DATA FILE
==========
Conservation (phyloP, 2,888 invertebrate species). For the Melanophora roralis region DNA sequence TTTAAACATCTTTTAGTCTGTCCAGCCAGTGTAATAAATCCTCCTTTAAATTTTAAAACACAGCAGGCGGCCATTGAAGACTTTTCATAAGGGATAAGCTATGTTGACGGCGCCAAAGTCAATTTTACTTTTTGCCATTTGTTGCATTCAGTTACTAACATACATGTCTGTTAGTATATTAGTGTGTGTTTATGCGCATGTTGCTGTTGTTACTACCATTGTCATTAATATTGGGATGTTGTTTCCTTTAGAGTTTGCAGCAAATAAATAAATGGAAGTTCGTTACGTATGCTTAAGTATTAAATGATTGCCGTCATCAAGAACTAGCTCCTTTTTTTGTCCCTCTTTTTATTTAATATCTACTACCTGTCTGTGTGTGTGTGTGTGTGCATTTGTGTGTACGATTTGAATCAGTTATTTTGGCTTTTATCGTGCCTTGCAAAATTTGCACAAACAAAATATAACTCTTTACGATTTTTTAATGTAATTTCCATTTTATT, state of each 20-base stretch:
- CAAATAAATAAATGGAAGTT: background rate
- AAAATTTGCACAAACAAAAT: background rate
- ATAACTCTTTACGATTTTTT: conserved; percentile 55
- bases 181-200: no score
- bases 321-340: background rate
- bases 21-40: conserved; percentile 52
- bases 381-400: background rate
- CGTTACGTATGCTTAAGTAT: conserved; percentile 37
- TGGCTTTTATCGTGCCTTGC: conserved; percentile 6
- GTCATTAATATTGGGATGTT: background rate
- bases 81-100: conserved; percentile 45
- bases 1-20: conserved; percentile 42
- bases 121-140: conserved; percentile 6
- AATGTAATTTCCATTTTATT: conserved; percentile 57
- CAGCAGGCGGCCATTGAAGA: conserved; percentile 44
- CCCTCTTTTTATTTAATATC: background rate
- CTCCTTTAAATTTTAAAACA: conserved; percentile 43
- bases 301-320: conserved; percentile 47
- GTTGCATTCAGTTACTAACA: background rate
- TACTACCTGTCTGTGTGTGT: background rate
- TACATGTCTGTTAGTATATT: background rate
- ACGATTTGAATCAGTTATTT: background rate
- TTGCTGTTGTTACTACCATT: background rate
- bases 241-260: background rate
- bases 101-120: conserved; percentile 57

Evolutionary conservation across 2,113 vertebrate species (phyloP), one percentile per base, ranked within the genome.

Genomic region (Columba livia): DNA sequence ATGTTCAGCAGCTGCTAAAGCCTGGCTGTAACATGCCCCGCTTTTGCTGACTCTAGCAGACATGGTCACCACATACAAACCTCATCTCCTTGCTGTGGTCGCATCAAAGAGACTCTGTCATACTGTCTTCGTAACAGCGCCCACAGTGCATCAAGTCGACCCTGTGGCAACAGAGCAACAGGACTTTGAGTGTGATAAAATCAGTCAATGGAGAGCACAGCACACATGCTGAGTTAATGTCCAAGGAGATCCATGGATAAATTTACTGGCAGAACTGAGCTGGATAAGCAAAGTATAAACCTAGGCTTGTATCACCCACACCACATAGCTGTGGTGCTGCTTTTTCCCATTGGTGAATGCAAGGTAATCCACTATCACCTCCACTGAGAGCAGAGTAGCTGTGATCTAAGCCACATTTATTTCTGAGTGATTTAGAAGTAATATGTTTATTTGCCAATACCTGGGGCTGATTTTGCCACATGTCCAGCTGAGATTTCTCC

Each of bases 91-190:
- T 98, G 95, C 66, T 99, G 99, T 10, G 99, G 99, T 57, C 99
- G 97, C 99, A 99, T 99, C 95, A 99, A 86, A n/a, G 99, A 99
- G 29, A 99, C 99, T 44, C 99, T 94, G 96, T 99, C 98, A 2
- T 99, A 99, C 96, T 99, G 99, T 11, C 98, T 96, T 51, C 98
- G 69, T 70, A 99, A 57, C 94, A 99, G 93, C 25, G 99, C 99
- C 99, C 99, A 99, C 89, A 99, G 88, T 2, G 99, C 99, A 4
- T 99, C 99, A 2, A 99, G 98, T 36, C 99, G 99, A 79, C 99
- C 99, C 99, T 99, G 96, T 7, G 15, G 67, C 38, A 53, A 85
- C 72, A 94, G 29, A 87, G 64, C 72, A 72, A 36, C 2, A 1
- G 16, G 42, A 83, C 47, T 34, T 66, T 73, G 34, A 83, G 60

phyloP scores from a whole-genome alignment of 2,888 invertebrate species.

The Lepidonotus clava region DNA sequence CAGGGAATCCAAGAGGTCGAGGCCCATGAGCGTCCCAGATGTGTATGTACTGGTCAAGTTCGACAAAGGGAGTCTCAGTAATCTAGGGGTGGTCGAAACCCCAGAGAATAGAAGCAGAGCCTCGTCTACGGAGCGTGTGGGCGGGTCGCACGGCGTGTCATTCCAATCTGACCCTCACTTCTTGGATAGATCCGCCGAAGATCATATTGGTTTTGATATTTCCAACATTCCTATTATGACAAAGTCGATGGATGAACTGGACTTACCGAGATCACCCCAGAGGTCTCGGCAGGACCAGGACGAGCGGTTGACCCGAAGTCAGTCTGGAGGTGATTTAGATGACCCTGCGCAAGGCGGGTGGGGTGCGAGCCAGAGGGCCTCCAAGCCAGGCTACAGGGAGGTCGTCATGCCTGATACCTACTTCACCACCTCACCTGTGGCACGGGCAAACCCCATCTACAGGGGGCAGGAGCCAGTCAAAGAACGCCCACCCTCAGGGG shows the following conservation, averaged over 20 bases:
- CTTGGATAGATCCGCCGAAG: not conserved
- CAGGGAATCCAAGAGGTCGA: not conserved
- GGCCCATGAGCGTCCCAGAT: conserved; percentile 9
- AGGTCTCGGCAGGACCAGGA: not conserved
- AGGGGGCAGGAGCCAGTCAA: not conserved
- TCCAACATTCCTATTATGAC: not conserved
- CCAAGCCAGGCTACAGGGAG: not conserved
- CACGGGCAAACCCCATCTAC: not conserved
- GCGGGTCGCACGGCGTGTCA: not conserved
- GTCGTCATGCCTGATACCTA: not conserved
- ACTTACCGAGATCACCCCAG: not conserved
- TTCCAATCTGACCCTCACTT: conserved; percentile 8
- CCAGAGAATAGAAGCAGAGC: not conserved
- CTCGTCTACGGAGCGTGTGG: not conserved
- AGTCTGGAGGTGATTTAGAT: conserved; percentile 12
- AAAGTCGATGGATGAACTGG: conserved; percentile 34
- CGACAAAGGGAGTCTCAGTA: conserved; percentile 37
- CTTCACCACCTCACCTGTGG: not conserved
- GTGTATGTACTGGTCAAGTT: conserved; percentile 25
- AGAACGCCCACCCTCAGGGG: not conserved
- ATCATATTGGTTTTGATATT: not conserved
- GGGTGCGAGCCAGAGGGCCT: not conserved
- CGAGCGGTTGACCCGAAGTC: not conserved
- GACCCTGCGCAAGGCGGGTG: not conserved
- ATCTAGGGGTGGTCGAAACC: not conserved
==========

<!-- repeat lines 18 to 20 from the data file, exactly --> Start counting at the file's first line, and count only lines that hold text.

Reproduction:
- CTCCTTTAAATTTTAAAACA: conserved; percentile 43
- bases 301-320: conserved; percentile 47
- GTTGCATTCAGTTACTAACA: background rate